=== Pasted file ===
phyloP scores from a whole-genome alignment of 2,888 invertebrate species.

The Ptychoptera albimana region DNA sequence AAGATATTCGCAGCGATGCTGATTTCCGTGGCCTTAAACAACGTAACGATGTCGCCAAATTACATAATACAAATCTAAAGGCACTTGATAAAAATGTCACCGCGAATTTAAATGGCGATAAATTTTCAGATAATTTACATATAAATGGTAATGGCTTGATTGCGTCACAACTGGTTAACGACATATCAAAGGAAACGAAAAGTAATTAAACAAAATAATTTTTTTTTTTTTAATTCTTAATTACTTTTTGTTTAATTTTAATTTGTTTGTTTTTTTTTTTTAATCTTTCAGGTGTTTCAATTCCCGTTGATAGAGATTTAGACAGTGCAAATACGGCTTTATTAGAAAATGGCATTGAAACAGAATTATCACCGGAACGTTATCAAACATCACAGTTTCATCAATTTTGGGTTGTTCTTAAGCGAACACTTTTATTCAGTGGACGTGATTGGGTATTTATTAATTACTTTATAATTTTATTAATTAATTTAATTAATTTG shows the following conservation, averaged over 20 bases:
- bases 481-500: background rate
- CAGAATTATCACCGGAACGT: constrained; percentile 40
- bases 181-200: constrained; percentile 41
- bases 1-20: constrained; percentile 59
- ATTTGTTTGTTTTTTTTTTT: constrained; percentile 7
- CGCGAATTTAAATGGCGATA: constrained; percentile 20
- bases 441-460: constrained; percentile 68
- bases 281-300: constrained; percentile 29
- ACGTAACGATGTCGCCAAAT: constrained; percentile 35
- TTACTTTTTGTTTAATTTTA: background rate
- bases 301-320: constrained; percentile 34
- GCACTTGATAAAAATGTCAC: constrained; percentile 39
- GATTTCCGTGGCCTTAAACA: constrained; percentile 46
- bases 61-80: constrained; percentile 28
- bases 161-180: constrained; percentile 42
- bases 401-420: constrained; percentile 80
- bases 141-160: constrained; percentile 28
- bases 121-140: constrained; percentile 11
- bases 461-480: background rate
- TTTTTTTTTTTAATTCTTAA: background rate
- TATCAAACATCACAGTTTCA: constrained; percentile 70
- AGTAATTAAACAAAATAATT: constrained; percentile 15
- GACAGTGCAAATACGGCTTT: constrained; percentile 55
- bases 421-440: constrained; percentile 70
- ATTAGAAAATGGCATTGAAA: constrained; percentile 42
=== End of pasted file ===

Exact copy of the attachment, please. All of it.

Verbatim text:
phyloP scores from a whole-genome alignment of 2,888 invertebrate species.

The Ptychoptera albimana region DNA sequence AAGATATTCGCAGCGATGCTGATTTCCGTGGCCTTAAACAACGTAACGATGTCGCCAAATTACATAATACAAATCTAAAGGCACTTGATAAAAATGTCACCGCGAATTTAAATGGCGATAAATTTTCAGATAATTTACATATAAATGGTAATGGCTTGATTGCGTCACAACTGGTTAACGACATATCAAAGGAAACGAAAAGTAATTAAACAAAATAATTTTTTTTTTTTTAATTCTTAATTACTTTTTGTTTAATTTTAATTTGTTTGTTTTTTTTTTTTAATCTTTCAGGTGTTTCAATTCCCGTTGATAGAGATTTAGACAGTGCAAATACGGCTTTATTAGAAAATGGCATTGAAACAGAATTATCACCGGAACGTTATCAAACATCACAGTTTCATCAATTTTGGGTTGTTCTTAAGCGAACACTTTTATTCAGTGGACGTGATTGGGTATTTATTAATTACTTTATAATTTTATTAATTAATTTAATTAATTTG shows the following conservation, averaged over 20 bases:
- bases 481-500: background rate
- CAGAATTATCACCGGAACGT: constrained; percentile 40
- bases 181-200: constrained; percentile 41
- bases 1-20: constrained; percentile 59
- ATTTGTTTGTTTTTTTTTTT: constrained; percentile 7
- CGCGAATTTAAATGGCGATA: constrained; percentile 20
- bases 441-460: constrained; percentile 68
- bases 281-300: constrained; percentile 29
- ACGTAACGATGTCGCCAAAT: constrained; percentile 35
- TTACTTTTTGTTTAATTTTA: background rate
- bases 301-320: constrained; percentile 34
- GCACTTGATAAAAATGTCAC: constrained; percentile 39
- GATTTCCGTGGCCTTAAACA: constrained; percentile 46
- bases 61-80: constrained; percentile 28
- bases 161-180: constrained; percentile 42
- bases 401-420: constrained; percentile 80
- bases 141-160: constrained; percentile 28
- bases 121-140: constrained; percentile 11
- bases 461-480: background rate
- TTTTTTTTTTTAATTCTTAA: background rate
- TATCAAACATCACAGTTTCA: constrained; percentile 70
- AGTAATTAAACAAAATAATT: constrained; percentile 15
- GACAGTGCAAATACGGCTTT: constrained; percentile 55
- bases 421-440: constrained; percentile 70
- ATTAGAAAATGGCATTGAAA: constrained; percentile 42